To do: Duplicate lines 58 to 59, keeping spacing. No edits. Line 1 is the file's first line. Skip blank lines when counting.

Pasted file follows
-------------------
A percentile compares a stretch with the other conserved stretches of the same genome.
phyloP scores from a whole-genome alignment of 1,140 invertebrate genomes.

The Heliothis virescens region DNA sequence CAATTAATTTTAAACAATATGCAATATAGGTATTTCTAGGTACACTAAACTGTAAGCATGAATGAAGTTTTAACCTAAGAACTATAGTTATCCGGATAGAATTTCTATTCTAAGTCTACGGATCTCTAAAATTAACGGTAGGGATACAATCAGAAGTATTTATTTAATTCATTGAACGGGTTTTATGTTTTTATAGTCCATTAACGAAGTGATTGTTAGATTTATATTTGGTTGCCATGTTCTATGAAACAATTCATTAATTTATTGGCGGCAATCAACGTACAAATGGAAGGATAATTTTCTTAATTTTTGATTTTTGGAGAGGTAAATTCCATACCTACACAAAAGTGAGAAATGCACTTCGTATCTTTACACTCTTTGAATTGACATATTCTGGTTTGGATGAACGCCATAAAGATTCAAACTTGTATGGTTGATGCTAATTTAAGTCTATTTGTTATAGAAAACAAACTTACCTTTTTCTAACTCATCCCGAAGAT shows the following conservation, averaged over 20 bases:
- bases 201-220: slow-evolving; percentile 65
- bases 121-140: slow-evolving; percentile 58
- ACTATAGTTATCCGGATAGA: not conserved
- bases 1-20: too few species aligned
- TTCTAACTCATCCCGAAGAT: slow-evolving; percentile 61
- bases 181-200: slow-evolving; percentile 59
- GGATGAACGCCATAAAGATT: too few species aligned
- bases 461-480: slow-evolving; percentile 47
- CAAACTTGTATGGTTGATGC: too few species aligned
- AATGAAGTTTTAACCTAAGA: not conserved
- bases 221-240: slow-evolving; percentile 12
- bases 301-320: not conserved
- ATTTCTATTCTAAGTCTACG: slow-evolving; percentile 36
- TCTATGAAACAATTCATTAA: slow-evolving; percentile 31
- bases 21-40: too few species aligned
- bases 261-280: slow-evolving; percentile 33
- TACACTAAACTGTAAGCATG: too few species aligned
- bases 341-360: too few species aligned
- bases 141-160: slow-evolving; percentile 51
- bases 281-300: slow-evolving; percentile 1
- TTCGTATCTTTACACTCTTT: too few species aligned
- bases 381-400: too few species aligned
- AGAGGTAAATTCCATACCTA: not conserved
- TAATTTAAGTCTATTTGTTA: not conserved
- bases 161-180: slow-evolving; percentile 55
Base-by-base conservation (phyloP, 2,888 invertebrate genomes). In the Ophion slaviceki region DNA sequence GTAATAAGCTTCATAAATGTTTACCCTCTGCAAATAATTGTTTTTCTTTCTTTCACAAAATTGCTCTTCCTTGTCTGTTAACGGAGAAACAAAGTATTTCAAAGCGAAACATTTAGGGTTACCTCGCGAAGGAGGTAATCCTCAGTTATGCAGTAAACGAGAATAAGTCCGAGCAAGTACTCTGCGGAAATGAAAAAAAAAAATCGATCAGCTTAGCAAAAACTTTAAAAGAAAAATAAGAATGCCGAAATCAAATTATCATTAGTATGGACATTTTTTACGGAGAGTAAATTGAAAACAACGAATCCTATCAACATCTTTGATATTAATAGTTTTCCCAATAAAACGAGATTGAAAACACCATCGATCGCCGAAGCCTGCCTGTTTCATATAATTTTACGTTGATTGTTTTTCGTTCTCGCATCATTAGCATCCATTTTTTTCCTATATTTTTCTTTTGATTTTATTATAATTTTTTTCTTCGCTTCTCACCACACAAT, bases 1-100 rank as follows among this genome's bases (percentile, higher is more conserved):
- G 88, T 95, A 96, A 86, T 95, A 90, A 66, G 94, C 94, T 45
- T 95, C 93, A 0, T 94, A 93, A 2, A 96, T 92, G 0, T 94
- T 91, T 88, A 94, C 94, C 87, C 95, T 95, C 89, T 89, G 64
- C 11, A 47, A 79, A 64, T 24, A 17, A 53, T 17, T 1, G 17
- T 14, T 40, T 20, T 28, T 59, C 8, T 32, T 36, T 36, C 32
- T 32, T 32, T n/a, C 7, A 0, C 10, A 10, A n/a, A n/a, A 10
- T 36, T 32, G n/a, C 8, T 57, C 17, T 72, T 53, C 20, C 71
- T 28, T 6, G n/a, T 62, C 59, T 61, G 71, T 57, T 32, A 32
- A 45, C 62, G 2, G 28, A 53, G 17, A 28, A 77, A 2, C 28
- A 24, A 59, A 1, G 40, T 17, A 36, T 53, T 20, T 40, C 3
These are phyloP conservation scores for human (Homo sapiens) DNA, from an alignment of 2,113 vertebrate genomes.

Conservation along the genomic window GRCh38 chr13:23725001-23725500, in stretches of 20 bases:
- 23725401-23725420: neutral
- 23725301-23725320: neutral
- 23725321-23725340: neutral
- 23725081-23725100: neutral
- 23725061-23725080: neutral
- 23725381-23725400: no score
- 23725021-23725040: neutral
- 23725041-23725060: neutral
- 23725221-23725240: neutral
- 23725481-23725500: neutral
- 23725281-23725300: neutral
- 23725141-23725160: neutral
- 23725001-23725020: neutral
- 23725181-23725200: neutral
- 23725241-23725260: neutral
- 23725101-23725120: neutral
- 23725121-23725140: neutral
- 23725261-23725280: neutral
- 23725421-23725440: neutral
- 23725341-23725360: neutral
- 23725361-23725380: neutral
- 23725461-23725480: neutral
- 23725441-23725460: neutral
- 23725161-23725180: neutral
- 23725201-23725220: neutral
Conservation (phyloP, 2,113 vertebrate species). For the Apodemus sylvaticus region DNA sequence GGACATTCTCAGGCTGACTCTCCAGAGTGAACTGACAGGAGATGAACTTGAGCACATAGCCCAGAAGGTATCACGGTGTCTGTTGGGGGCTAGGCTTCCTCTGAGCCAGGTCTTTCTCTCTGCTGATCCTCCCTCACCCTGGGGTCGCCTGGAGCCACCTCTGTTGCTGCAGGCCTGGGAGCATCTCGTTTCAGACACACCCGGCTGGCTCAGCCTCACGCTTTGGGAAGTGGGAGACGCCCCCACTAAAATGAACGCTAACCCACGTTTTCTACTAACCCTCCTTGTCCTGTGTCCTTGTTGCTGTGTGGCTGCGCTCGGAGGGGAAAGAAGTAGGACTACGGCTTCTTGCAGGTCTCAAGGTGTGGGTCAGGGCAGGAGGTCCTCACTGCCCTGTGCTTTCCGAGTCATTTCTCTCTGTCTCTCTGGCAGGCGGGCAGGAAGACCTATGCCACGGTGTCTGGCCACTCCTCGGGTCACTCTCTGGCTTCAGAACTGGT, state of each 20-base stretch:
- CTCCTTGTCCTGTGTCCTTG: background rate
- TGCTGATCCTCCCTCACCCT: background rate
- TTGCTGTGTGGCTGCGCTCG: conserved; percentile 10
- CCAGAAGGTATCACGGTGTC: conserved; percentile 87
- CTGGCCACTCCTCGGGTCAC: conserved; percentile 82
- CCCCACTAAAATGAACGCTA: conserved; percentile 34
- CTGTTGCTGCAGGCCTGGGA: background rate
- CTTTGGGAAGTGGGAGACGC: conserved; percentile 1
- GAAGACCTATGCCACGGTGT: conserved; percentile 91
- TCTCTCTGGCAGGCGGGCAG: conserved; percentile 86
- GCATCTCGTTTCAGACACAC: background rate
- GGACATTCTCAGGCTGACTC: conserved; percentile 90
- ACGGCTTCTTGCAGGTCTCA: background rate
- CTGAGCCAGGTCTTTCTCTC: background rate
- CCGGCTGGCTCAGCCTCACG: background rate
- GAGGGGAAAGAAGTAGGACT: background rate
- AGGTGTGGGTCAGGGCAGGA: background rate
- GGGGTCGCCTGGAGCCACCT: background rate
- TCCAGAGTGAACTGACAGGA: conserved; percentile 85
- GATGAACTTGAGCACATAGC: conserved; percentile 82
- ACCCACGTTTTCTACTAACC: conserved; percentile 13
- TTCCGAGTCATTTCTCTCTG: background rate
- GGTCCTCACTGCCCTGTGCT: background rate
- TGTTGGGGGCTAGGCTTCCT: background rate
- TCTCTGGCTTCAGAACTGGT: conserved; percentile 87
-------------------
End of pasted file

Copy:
- 23725121-23725140: neutral
- 23725261-23725280: neutral